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6 October, 2021 - 17:05 By Tony Quested

Photofab helps meet demand for virtual touch technology

St Neots-based chemical etching company Photofab has helped create a touch of haptics history. It was contacted by hand tracking and mid-air haptic technology company Ultraleap to manufacture a solution to protect one of its products from damage.

Ultraleap has united the world’s most advanced hand tracking with the only haptic technology that creates the sensation of touch in mid-air. With a team of over 150 working across the world, the company is located in Bristol, UK and Silicon Valley in the US.

Ultraleap manufactures the STRATOS Inspire product, a bolt-on module that adds touchless interaction to existing installations. The technology is based on using ultrasound to create the sensation of touch in mid-air, meaning no physical contact has to be made to interact with the device. 

Providers of systems such as advertising displays and entertainment systems now have the ability to offer users a virtual touch interaction experience with the devices.

With the Covid-19 pandemic still in flow, this technology has become highly sought after as it eliminates the need for physical touch, which risks the spread of germs. 

Ultraleap required some material to be manufactured to protect the device from damage, while also minimising the attenuation of the sound pressure waves that generate the haptics.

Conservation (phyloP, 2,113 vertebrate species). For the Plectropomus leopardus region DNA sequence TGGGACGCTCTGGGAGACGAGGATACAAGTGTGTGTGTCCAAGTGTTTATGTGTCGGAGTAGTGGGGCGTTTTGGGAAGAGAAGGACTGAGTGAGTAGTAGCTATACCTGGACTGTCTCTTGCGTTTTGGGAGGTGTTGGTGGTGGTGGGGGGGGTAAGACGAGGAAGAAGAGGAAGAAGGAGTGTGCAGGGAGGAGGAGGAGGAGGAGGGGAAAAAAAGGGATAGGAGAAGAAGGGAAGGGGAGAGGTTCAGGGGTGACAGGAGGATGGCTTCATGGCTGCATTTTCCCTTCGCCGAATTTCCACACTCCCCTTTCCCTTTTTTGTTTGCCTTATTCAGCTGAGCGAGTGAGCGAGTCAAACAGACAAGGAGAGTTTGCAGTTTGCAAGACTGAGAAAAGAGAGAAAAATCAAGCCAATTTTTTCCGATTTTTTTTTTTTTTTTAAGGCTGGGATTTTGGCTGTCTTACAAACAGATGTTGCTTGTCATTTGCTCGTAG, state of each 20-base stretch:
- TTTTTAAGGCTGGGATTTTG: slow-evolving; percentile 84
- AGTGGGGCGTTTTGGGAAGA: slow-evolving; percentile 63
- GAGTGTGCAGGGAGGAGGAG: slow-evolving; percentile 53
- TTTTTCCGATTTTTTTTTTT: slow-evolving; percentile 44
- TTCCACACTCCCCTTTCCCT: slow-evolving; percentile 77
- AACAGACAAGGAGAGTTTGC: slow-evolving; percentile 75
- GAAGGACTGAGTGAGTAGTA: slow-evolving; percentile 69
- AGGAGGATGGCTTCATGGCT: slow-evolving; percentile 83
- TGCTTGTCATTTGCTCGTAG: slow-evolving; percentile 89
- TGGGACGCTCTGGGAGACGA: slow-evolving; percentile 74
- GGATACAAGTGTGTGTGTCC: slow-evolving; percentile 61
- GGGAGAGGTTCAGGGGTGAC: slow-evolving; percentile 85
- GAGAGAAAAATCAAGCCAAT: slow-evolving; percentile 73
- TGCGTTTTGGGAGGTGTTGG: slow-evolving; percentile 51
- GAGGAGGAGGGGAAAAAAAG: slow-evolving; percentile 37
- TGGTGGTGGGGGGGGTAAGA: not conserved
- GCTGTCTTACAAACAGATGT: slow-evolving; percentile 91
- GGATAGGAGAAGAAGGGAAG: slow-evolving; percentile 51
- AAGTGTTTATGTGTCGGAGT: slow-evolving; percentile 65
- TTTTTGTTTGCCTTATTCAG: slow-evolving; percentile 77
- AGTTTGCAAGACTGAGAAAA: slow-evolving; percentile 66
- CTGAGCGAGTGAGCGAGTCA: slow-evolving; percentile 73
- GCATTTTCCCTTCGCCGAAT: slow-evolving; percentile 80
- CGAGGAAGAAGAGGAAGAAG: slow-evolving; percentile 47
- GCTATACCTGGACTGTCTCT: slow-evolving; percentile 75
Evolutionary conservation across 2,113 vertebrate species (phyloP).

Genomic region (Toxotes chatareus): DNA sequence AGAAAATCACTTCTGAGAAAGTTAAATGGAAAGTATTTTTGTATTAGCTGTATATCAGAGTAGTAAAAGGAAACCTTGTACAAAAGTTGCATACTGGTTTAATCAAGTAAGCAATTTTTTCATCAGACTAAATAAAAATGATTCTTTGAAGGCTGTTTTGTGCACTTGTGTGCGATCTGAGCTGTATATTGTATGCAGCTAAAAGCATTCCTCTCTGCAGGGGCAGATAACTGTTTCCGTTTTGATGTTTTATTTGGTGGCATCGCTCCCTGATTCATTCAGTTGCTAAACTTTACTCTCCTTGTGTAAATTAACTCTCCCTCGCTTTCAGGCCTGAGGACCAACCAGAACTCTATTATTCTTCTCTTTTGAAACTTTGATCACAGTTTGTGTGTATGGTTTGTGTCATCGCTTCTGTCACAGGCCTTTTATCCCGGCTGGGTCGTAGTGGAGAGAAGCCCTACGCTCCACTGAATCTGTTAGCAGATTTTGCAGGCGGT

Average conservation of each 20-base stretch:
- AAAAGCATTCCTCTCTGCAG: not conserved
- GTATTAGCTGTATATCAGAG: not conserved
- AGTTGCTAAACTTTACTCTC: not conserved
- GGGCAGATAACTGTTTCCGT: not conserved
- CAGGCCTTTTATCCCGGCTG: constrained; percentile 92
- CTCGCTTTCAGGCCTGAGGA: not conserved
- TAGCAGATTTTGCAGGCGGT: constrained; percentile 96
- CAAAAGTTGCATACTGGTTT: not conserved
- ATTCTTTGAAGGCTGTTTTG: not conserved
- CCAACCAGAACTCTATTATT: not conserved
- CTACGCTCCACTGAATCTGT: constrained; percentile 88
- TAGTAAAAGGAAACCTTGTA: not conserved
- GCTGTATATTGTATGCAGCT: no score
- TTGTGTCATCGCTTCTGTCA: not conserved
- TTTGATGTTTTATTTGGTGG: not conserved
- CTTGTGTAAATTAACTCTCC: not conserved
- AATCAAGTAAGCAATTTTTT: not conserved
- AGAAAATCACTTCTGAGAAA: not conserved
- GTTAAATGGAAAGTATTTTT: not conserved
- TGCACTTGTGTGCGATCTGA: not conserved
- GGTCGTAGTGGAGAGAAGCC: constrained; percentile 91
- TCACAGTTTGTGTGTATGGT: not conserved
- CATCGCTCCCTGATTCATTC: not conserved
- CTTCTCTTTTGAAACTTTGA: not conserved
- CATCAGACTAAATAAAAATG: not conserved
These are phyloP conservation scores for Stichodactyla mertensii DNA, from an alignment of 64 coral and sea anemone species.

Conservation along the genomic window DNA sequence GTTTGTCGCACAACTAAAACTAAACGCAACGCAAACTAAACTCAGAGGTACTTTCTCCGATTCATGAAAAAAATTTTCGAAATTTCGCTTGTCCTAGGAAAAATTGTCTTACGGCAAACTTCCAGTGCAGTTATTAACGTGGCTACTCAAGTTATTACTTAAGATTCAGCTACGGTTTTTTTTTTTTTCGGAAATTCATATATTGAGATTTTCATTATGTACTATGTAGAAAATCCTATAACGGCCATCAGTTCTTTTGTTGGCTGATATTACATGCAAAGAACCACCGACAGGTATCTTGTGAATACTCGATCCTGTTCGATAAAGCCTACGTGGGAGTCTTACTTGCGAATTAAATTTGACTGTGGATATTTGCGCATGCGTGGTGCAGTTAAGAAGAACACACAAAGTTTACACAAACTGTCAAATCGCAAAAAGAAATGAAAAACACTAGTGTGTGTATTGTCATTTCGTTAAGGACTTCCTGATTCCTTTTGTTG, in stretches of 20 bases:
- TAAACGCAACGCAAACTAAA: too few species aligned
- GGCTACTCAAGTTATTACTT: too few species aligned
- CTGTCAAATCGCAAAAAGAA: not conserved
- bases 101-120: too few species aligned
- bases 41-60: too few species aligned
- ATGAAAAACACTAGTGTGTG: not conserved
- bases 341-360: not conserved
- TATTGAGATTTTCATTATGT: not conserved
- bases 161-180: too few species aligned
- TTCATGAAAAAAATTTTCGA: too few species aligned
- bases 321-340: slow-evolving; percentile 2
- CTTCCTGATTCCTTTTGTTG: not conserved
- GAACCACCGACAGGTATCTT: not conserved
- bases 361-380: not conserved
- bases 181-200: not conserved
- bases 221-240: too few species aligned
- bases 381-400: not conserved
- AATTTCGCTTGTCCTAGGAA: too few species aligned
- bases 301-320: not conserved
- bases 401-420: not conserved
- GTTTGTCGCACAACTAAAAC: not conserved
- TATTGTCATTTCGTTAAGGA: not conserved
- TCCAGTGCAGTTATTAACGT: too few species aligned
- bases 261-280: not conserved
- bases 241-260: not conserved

It contacted Photofab, requesting a manufacturing solution to protect the interior of the STRATOS Inspire. Photofab created a perforated grille to protect the STRATOS Inspire device and ensure it works at optimum levels.

The grille required exact precision upon production as the intricacies of the grille are incredibly small: a challenge that Photofab could easily handle.

Photofab tested several options for the coating of the fascia. This was done to ensure that the product would be visually alluring, but also durable and appealing to a mass market audience.

The grille was fitted to the STRATOS Inspire device to protect an array of ultrasound transducers from damage and provide a splashproof cover for the device.

Tooling costs were kept to a minimum without compromising on quality, so Ultraleap saved money throughout the process and ended up with an intricate, high quality product with help from Photofab.

Working with haptic technology for many years, Photofab’s chemical etching technique once again proved to be the most effective method for producing intricately shaped components for the communications sector, just one of many industries the company operates in.

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